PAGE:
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ESPRIT, Alma CAM Partner for Robot Additive DED Programming

The collaboration brings together additive toolpath planning in both subtractive and additive areas, and robots retrofitted for DED applications for a complete programming solution. 
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Robot additive deposit direct deposition

Photo Credit: ESPRIT

ESPRIT (by D.P. Technology, Camarillo, California), CAM software for CNC programming, optimization and simulation, announced on Nov. 16 a partnership with Alma CAM (Saint-Martin-d'Hères, France), a CAD/CAM provider for robotics, to create a complete programming solution for robot additive direct energy deposition (DED, see “How to Select the Right Programming CAM Software for Directed Energy Deposition in Mold Repair and Modification”). 

Additive DED is a series of metal 3D printing technologies that creates parts by melting and fusing material as it is deposited. Wire arc additive manufacturing (WAAM), also known as DED-arc, is one of the additive DED technologies being applied in robot additive DED to produce the near-net shape preforms with significant cost and lead time reductions, increased material efficiency and improved component performance.

Additionally, says ESPRIT, many companies have existing programmable, industrial robots that can be retrofitted for additive DED applications. However, in order to program a robot to perform an additive DED task, an engineer needs to determine not only the toolpath of the DED head, but also the robot arm movements to efficiently achieve the ideal toolpath (here is a video on a robot additive DED workflow). 

To provide customers with an end-to-end solution for programming robot additive DED, ESPRIT reports that it has been working with Alma to bring the best of the two worlds together—the world’s most advanced toolpath planning in both subtractive and additive areas, and technology in robotics trajectory computation and off-line programming of arc welding robots.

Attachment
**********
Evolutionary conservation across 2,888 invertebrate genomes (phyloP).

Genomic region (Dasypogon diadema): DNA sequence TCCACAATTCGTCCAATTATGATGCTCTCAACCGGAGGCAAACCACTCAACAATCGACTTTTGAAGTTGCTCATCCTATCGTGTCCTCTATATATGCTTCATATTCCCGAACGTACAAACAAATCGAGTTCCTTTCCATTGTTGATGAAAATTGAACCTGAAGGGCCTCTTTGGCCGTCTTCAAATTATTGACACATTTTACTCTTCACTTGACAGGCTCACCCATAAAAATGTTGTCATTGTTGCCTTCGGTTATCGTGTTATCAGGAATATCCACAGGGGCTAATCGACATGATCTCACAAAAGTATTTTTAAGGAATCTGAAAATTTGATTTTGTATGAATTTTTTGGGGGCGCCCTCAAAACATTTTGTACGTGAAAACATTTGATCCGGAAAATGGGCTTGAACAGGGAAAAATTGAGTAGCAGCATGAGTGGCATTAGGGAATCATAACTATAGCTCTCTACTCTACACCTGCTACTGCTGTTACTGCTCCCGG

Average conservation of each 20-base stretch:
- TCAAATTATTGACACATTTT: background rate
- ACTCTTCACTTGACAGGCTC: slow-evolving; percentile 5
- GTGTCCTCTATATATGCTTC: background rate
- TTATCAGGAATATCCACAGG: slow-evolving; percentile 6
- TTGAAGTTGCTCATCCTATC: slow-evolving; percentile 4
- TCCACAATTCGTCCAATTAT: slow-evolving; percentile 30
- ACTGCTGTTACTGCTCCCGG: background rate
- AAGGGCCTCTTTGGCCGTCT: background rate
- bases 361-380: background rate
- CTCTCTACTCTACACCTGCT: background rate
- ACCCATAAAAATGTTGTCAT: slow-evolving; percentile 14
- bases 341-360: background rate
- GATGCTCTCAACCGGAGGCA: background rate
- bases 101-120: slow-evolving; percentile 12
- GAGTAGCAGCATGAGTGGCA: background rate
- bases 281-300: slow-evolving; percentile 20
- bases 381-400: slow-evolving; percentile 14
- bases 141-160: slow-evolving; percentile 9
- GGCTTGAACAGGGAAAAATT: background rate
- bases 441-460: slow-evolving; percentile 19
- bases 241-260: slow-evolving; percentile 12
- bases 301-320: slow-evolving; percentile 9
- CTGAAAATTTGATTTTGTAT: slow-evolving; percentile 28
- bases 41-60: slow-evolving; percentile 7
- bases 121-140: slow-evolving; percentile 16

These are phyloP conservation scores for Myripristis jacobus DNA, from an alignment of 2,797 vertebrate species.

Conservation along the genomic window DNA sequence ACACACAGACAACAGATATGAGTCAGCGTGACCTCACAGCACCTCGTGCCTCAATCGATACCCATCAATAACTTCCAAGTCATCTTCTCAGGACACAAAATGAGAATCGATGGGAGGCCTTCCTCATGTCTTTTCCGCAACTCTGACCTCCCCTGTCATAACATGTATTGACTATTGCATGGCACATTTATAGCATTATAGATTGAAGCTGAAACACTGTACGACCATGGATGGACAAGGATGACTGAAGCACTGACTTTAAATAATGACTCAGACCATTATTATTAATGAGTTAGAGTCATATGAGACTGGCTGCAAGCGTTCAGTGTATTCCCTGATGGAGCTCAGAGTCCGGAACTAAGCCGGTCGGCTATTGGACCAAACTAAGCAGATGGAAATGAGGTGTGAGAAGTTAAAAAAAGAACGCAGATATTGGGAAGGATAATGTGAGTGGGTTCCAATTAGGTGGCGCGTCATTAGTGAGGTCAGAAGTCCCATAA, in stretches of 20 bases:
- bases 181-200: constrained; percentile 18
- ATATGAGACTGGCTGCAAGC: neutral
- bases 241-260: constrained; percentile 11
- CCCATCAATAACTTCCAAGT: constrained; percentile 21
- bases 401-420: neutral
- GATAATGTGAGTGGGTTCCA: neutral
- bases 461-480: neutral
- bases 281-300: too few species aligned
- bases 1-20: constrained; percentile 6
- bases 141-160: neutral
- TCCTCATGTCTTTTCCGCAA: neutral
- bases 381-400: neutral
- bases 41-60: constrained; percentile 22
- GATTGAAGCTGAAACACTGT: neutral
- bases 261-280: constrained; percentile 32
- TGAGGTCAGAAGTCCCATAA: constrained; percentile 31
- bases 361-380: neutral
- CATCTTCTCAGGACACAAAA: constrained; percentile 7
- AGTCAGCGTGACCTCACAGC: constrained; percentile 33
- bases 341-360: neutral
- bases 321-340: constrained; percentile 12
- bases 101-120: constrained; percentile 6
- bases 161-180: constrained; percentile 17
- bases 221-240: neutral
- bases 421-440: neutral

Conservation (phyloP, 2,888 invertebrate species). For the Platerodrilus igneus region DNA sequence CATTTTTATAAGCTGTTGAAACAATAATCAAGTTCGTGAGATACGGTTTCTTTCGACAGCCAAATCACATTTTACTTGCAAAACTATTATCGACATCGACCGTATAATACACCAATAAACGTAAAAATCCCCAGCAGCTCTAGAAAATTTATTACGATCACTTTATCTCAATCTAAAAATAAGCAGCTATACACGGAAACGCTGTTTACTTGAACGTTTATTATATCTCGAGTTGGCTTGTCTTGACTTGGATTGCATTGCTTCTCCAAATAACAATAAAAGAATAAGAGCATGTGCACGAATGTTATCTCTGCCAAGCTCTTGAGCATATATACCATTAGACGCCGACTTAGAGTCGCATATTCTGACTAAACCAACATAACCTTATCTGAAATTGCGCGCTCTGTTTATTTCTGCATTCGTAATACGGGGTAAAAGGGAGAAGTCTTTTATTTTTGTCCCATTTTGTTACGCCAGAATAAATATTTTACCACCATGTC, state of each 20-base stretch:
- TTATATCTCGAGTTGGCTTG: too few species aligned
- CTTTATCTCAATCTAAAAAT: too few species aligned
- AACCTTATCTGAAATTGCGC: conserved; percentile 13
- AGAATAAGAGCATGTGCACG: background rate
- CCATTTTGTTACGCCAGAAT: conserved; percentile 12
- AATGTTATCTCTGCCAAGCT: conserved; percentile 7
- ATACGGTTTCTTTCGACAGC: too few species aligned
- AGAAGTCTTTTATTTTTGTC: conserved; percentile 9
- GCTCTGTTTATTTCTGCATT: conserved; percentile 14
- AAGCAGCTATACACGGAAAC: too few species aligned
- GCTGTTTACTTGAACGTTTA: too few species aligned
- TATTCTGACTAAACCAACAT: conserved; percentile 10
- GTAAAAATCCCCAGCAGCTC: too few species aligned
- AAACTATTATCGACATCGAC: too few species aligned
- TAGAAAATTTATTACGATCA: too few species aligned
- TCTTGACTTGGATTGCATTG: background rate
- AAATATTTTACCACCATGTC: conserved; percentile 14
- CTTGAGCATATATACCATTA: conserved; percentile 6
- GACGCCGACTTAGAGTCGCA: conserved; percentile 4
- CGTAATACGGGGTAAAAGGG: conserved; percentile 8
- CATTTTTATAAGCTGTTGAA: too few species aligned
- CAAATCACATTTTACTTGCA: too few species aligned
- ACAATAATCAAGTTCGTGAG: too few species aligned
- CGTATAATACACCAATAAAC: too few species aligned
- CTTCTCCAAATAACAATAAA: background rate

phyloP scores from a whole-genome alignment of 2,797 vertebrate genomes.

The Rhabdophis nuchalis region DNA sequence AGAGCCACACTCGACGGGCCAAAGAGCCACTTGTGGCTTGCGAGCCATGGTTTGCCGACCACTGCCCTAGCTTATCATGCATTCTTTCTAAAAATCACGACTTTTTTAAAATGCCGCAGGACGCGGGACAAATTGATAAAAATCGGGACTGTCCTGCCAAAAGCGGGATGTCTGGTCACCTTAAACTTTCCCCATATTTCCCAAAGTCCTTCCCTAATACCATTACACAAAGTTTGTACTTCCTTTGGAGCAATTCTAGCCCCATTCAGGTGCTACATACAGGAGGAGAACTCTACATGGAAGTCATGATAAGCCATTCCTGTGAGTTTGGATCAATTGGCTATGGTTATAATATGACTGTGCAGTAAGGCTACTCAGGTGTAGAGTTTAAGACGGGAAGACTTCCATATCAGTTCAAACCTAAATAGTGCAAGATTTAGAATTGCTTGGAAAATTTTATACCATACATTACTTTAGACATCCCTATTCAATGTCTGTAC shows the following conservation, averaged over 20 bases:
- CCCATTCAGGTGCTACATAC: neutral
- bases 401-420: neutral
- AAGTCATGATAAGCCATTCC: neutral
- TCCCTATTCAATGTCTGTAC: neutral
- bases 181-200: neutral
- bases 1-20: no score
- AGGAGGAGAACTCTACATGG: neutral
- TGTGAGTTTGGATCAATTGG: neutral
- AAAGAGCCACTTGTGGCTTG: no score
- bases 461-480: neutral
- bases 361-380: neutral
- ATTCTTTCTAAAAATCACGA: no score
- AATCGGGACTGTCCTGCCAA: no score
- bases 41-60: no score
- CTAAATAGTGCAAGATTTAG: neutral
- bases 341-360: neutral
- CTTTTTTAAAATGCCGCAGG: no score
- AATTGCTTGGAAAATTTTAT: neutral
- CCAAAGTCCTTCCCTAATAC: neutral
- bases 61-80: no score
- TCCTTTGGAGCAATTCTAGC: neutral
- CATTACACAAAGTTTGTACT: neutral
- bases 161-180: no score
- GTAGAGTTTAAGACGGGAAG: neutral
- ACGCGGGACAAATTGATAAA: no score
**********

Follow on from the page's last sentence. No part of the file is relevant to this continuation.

This solution is said to allow Alma to use the full ESPRIT additive DED cycles such as 3x, 4x, and 5x, bringing the software to what ESPRIT claims is a new level of support for additive technology. Further, the solution enables ESPRIT to support industrial robot brands including Yaskawa, ABB, FANUC, Kuka, and others.

The result of this technology partnership is a complete workflow to provide end users with:

  • Dedicated additive toolpath planning and programming
  • Robot programming, simulation, verification, collision detection and code generation
  • Subtractive finishing process planning, simulation, verification, collision detection and G-code generation

Through industry collaboration with several key customers and research institutions, the solution between ESPRIT and Alma has been reportedly validated in multiple applications and test cuts with various robot brands. 

ESPRIT will also be presenting an additive webinar to learn about the first commercial version of ESPRIT’s new additive DED (direct energy deposition) feature on Dec. 10, 2020. 

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